Seeing judo from another angle

Nick Kossor and Kyle Vashkulat had the opportunity to see what the referees see in a judo match.

The two recently-crowned national champions acted as volunteer refs while waiting for their divisions to start at Saturday's Morris Cup IX at Burnt Hills-Ballston Lake High School.

I just hope I do a good job so no one gets too mad at me, said Kossor between matches.

Kossor and Vashkulat joined their Jason Morris Judo Center teammates as athletes/volunteers during the day-long event. While some worked at the scorer's tables or made certain athletes got to their respective mats on time, Kossor and Vashkulat -- along with Tony Sangimino " stayed in the thick of the action, acting as side judges for some bouts and as the main referees for others.

"I did it more from an athlete's perspective, so I got corrected from time to time [by the senior officials]," said Vashkulat. "It's definitely a little tougher than I thought, especially since there are some high-ranking officials here today. They're judging you as a referee."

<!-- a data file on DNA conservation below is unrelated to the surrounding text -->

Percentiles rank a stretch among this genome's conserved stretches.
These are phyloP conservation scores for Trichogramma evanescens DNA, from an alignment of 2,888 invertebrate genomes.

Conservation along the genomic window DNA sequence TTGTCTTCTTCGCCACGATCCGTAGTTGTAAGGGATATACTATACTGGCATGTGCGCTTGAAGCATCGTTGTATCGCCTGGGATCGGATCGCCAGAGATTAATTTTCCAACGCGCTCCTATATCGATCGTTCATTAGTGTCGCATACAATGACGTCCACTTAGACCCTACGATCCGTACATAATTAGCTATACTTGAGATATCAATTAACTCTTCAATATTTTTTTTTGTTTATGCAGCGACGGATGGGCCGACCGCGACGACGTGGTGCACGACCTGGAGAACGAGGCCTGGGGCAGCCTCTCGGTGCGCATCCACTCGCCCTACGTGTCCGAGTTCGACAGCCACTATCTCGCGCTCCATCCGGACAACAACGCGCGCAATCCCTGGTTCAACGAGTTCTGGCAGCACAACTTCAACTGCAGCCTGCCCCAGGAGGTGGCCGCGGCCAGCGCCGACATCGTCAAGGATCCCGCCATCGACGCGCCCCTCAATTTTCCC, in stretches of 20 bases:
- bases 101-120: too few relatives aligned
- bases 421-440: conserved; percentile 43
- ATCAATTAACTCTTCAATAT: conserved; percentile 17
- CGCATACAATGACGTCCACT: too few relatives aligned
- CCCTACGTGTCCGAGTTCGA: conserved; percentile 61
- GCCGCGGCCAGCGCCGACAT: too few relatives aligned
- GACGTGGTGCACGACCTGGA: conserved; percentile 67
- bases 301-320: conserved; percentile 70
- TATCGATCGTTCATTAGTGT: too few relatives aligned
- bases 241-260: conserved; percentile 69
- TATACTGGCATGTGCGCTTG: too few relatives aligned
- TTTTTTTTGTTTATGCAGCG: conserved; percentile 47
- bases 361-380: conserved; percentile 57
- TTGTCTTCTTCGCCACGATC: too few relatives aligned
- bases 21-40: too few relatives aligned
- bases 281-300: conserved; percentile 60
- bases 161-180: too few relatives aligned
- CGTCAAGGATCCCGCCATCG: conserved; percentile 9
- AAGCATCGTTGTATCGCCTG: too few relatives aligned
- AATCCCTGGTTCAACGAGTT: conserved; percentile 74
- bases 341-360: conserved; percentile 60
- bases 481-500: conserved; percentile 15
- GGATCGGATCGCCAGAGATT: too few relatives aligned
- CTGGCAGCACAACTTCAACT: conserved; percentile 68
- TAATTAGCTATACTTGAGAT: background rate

"It definitely helps to put yourself in the athlete's shoes because I know what [moves] they're trying to accomplish," said Kossor.

Kossor and Vashkulat accomplished a lot one week earlier at the national judo championships in Myrtle Beach, S.C. Kossor won the 60-kilogram division title, while Vashkulat took the national title at 100kg.

"It was nice to finally win," said Vashkulat, who earned his first national title in a specific weight class after winning an open division championship in 2008. "It was a tough day and a tough tournament."

The road to a national title was tougher for Kossor than Vashkulat, considering the fact that the 24-year-old had to overcome two knee surgeries and a wrist injury over the last three years to reach the top of his weight class.

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